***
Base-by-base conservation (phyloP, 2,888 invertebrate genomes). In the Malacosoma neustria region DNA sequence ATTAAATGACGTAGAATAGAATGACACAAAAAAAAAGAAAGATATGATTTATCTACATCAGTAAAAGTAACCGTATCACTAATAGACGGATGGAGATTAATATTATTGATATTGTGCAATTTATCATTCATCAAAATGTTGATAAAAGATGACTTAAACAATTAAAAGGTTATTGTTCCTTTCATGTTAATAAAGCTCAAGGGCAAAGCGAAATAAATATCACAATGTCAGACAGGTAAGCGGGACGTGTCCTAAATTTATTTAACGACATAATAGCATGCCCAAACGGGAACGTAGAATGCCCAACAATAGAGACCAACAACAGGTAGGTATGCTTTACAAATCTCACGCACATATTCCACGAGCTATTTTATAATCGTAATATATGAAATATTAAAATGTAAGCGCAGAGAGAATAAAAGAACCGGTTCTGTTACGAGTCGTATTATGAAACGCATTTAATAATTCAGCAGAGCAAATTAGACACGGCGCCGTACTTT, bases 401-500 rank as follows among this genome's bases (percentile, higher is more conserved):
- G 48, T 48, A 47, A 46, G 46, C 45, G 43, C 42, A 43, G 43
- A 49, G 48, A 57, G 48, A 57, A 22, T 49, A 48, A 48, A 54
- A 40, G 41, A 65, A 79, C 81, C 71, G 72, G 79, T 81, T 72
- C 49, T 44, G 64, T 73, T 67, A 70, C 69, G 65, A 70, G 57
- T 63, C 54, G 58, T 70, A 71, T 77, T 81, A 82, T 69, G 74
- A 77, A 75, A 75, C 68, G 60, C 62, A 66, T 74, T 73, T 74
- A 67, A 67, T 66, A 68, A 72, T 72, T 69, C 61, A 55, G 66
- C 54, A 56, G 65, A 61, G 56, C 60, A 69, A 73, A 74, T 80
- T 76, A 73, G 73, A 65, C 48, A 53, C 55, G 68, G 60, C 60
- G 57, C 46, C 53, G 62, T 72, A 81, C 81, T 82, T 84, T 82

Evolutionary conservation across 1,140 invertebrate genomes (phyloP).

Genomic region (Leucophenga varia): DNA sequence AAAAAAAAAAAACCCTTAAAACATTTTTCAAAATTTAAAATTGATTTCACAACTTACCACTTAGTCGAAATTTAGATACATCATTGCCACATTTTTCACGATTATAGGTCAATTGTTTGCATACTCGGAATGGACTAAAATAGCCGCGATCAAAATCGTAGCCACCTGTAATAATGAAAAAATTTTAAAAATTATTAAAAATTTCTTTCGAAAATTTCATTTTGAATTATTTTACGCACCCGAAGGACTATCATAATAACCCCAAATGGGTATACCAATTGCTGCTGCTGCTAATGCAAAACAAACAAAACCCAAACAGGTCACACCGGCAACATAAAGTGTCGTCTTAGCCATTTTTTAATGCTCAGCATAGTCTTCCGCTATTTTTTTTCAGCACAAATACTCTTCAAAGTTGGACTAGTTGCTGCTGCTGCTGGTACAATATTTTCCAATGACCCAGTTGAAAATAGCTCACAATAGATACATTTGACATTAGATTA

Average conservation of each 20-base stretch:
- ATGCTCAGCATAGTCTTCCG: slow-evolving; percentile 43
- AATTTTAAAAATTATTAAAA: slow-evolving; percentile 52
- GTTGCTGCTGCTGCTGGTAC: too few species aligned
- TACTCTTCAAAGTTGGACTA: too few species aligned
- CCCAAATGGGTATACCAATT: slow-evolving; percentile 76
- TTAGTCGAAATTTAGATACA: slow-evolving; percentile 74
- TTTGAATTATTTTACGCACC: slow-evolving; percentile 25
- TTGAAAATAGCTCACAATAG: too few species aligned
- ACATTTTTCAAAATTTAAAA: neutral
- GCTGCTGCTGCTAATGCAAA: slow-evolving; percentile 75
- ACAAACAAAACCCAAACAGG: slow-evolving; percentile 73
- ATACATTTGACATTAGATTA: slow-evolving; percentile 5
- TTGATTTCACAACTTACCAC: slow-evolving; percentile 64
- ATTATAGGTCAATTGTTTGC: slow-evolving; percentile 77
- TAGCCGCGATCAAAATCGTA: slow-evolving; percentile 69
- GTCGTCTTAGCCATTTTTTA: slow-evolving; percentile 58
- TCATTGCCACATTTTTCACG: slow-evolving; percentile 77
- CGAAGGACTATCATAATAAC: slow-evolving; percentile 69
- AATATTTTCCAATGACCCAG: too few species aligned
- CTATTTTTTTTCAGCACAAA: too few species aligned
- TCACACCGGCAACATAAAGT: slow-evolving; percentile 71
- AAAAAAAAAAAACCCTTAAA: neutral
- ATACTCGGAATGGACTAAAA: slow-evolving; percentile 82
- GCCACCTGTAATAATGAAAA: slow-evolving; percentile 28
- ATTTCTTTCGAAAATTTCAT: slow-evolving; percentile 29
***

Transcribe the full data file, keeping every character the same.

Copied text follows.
Base-by-base conservation (phyloP, 2,888 invertebrate genomes). In the Malacosoma neustria region DNA sequence ATTAAATGACGTAGAATAGAATGACACAAAAAAAAAGAAAGATATGATTTATCTACATCAGTAAAAGTAACCGTATCACTAATAGACGGATGGAGATTAATATTATTGATATTGTGCAATTTATCATTCATCAAAATGTTGATAAAAGATGACTTAAACAATTAAAAGGTTATTGTTCCTTTCATGTTAATAAAGCTCAAGGGCAAAGCGAAATAAATATCACAATGTCAGACAGGTAAGCGGGACGTGTCCTAAATTTATTTAACGACATAATAGCATGCCCAAACGGGAACGTAGAATGCCCAACAATAGAGACCAACAACAGGTAGGTATGCTTTACAAATCTCACGCACATATTCCACGAGCTATTTTATAATCGTAATATATGAAATATTAAAATGTAAGCGCAGAGAGAATAAAAGAACCGGTTCTGTTACGAGTCGTATTATGAAACGCATTTAATAATTCAGCAGAGCAAATTAGACACGGCGCCGTACTTT, bases 401-500 rank as follows among this genome's bases (percentile, higher is more conserved):
- G 48, T 48, A 47, A 46, G 46, C 45, G 43, C 42, A 43, G 43
- A 49, G 48, A 57, G 48, A 57, A 22, T 49, A 48, A 48, A 54
- A 40, G 41, A 65, A 79, C 81, C 71, G 72, G 79, T 81, T 72
- C 49, T 44, G 64, T 73, T 67, A 70, C 69, G 65, A 70, G 57
- T 63, C 54, G 58, T 70, A 71, T 77, T 81, A 82, T 69, G 74
- A 77, A 75, A 75, C 68, G 60, C 62, A 66, T 74, T 73, T 74
- A 67, A 67, T 66, A 68, A 72, T 72, T 69, C 61, A 55, G 66
- C 54, A 56, G 65, A 61, G 56, C 60, A 69, A 73, A 74, T 80
- T 76, A 73, G 73, A 65, C 48, A 53, C 55, G 68, G 60, C 60
- G 57, C 46, C 53, G 62, T 72, A 81, C 81, T 82, T 84, T 82

Evolutionary conservation across 1,140 invertebrate genomes (phyloP).

Genomic region (Leucophenga varia): DNA sequence AAAAAAAAAAAACCCTTAAAACATTTTTCAAAATTTAAAATTGATTTCACAACTTACCACTTAGTCGAAATTTAGATACATCATTGCCACATTTTTCACGATTATAGGTCAATTGTTTGCATACTCGGAATGGACTAAAATAGCCGCGATCAAAATCGTAGCCACCTGTAATAATGAAAAAATTTTAAAAATTATTAAAAATTTCTTTCGAAAATTTCATTTTGAATTATTTTACGCACCCGAAGGACTATCATAATAACCCCAAATGGGTATACCAATTGCTGCTGCTGCTAATGCAAAACAAACAAAACCCAAACAGGTCACACCGGCAACATAAAGTGTCGTCTTAGCCATTTTTTAATGCTCAGCATAGTCTTCCGCTATTTTTTTTCAGCACAAATACTCTTCAAAGTTGGACTAGTTGCTGCTGCTGCTGGTACAATATTTTCCAATGACCCAGTTGAAAATAGCTCACAATAGATACATTTGACATTAGATTA

Average conservation of each 20-base stretch:
- ATGCTCAGCATAGTCTTCCG: slow-evolving; percentile 43
- AATTTTAAAAATTATTAAAA: slow-evolving; percentile 52
- GTTGCTGCTGCTGCTGGTAC: too few species aligned
- TACTCTTCAAAGTTGGACTA: too few species aligned
- CCCAAATGGGTATACCAATT: slow-evolving; percentile 76
- TTAGTCGAAATTTAGATACA: slow-evolving; percentile 74
- TTTGAATTATTTTACGCACC: slow-evolving; percentile 25
- TTGAAAATAGCTCACAATAG: too few species aligned
- ACATTTTTCAAAATTTAAAA: neutral
- GCTGCTGCTGCTAATGCAAA: slow-evolving; percentile 75
- ACAAACAAAACCCAAACAGG: slow-evolving; percentile 73
- ATACATTTGACATTAGATTA: slow-evolving; percentile 5
- TTGATTTCACAACTTACCAC: slow-evolving; percentile 64
- ATTATAGGTCAATTGTTTGC: slow-evolving; percentile 77
- TAGCCGCGATCAAAATCGTA: slow-evolving; percentile 69
- GTCGTCTTAGCCATTTTTTA: slow-evolving; percentile 58
- TCATTGCCACATTTTTCACG: slow-evolving; percentile 77
- CGAAGGACTATCATAATAAC: slow-evolving; percentile 69
- AATATTTTCCAATGACCCAG: too few species aligned
- CTATTTTTTTTCAGCACAAA: too few species aligned
- TCACACCGGCAACATAAAGT: slow-evolving; percentile 71
- AAAAAAAAAAAACCCTTAAA: neutral
- ATACTCGGAATGGACTAAAA: slow-evolving; percentile 82
- GCCACCTGTAATAATGAAAA: slow-evolving; percentile 28
- ATTTCTTTCGAAAATTTCAT: slow-evolving; percentile 29